The principles of the “good enough parent,” as conceptualized by Bowlby and Winnicott, can be effectively adapted by physicians to evolve into “good enough physicians.” This approach offers a balanced perspective in clinical practice, addressing the challenge of perfectionism which is prevalent in the medical profession. Here’s how physicians can apply these principles:

1. Embracing our human imperfection

Just as a “good enough parent” acknowledges that they cannot meet every need of their child perfectly, a “good enough physician” accepts that they cannot know everything or always make perfect decisions. This acceptance of imperfection is crucial in medicine, as it fosters a realistic approach to care and a willingness to learn and grow from experiences (Epstein & Krasner, 2013).

2. Admitting and learning from our mistakes

A key aspect of being a “good enough parent” is the ability to recognize and learn from parenting mistakes. In medicine, this translates to acknowledging errors, understanding their implications, and using them as opportunities for growth and improvement in practice (Leape & Berwick, 2005).

3. Continual learning and adaptation

Just as parenting is a journey of continual learning and adaptation to the child’s evolving needs, medicine requires an ongoing commitment to learning and adapting to new medical knowledge and practices. A “good enough physician” is committed to lifelong learning, staying updated with the latest in medical research and treatments, and adapting these to the individualized care of their patients (Montgomery, 2006).

4. Self-care and reflection

The concept of the “good enough parent” includes the parent’s acknowledgment of their own needs and limitations. Similarly, physicians must practice self-care and reflection to maintain their well-being. This involves acknowledging the stresses and emotional challenges of their profession, seeking support when needed, and engaging in activities that promote personal well-being, which in turn enhances their ability to care for patients (Shanafelt & Noseworthy, 2017).

5. Collaboration and support systems 

A “good enough parent” recognizes the importance of a support system in raising a child. Likewise, a “good enough physician” values and utilizes a collaborative approach in healthcare. This involves working with other healthcare professionals, valuing multidisciplinary inputs, and recognizing the role of each team member in patient care (West et al., 2018).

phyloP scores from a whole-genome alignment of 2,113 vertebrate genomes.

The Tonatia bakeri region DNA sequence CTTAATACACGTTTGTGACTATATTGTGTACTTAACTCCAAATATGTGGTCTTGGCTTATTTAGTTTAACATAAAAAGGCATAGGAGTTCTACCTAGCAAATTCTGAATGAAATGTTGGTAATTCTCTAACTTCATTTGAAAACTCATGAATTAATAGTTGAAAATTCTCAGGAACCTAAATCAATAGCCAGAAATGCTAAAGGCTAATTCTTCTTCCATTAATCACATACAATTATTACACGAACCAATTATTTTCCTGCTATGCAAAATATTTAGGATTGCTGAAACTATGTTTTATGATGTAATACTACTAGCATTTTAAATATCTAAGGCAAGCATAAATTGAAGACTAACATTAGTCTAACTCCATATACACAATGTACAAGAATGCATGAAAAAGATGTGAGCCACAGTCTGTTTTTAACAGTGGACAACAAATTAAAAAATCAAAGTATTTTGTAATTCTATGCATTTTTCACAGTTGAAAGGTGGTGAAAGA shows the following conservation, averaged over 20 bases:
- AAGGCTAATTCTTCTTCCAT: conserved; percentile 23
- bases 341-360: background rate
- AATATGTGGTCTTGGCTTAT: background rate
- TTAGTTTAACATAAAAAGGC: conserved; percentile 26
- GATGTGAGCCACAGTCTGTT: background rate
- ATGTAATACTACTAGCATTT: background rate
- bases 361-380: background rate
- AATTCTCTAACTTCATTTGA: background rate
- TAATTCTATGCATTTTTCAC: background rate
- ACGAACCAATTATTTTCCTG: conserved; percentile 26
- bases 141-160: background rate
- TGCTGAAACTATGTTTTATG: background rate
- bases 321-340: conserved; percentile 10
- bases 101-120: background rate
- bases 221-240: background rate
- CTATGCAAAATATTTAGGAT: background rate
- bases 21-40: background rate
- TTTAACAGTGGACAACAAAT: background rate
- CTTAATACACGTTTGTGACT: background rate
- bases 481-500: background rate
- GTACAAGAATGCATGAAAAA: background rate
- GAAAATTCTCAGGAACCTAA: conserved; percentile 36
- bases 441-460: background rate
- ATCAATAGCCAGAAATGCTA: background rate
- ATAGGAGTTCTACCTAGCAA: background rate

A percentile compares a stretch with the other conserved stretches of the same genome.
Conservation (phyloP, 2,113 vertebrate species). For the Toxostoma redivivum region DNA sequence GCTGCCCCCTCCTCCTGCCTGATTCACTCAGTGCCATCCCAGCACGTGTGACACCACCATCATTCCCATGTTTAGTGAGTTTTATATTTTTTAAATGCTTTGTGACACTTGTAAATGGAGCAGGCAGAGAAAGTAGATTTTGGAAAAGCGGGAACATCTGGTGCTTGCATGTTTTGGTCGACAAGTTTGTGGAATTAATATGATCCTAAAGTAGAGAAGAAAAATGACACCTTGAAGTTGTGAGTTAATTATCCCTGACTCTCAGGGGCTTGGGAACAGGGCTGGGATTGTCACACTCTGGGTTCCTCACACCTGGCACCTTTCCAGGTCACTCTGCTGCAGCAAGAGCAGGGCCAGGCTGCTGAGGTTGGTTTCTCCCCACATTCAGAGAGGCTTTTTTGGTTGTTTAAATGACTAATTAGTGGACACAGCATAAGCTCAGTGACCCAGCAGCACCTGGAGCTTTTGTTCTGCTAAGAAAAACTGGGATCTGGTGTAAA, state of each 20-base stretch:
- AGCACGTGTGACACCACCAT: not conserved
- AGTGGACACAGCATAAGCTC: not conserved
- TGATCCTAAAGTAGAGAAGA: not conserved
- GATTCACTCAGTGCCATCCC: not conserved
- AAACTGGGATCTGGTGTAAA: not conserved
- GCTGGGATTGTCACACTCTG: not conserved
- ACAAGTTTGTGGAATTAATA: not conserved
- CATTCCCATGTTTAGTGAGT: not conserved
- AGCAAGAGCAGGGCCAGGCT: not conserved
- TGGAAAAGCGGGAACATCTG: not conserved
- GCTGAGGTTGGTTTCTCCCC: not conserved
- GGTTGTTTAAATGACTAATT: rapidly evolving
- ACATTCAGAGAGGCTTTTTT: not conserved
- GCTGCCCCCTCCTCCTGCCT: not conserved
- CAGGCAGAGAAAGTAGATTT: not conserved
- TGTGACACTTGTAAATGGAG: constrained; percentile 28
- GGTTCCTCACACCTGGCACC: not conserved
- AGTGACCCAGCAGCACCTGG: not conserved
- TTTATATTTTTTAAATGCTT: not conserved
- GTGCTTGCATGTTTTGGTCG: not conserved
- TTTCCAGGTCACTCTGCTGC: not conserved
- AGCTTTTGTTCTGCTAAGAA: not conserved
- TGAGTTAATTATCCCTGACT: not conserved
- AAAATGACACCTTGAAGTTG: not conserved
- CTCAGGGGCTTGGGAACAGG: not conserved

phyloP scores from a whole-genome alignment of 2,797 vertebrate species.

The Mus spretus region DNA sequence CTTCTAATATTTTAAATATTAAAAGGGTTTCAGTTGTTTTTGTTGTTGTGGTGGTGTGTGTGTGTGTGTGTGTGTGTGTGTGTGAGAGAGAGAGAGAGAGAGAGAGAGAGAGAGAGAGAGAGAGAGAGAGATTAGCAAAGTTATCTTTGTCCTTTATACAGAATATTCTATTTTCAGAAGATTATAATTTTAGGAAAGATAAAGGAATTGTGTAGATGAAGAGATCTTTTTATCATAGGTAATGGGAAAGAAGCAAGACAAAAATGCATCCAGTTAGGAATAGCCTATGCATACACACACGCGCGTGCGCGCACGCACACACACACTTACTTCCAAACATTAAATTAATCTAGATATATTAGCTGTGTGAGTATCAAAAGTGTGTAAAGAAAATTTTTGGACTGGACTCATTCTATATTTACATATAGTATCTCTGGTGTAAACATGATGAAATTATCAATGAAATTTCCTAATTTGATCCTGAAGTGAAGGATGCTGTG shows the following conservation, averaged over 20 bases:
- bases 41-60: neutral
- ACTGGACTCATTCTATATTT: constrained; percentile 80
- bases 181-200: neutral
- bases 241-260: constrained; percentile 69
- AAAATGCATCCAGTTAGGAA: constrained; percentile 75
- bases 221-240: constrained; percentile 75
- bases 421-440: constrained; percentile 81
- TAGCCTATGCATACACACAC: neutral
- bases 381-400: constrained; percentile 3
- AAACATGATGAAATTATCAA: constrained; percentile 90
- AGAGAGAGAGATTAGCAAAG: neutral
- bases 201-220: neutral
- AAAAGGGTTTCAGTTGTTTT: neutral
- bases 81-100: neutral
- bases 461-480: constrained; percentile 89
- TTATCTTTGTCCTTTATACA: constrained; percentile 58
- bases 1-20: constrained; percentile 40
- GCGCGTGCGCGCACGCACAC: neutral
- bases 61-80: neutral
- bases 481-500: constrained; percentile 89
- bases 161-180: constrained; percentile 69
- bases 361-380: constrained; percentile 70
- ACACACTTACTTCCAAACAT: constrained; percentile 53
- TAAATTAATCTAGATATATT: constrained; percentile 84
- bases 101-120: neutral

A key yet under-recognized support system is peer support. We have written extensively on the value of peer support for physicians.

NB. Our free peer-support groups for medical students and physicians only are available here.

Change our institutions

The transition from striving for perfection to striving for “good enough” in medicine can also be facilitated by institutional changes. Healthcare systems can promote this paradigm shift by fostering a culture of learning and support, rather than one of blame and shame (Leape & Berwick, 2005). 

This involves creating environments where physicians feel safe to discuss mistakes, learn from them, and receive the support needed to manage the psychological toll of their work (West et al., 2018).


In summary, the transition from striving for perfection to embracing the concept of the “good enough physician” involves a shift in mindset towards accepting imperfection, being responsive and empathetic to our own and others’, building trusting relationships, committing to continual learning, practicing self-care, collaborating with colleagues, and learning from mistakes. 

This approach not only enhances the well-being of physicians but also leads to more effective and compassionate patient care.

Embracing imperfection isn’t a compromise—it’s a revolution. So, physicians, trade in your capes for imperfect scrubs, and let good enough medicine be your saving grace.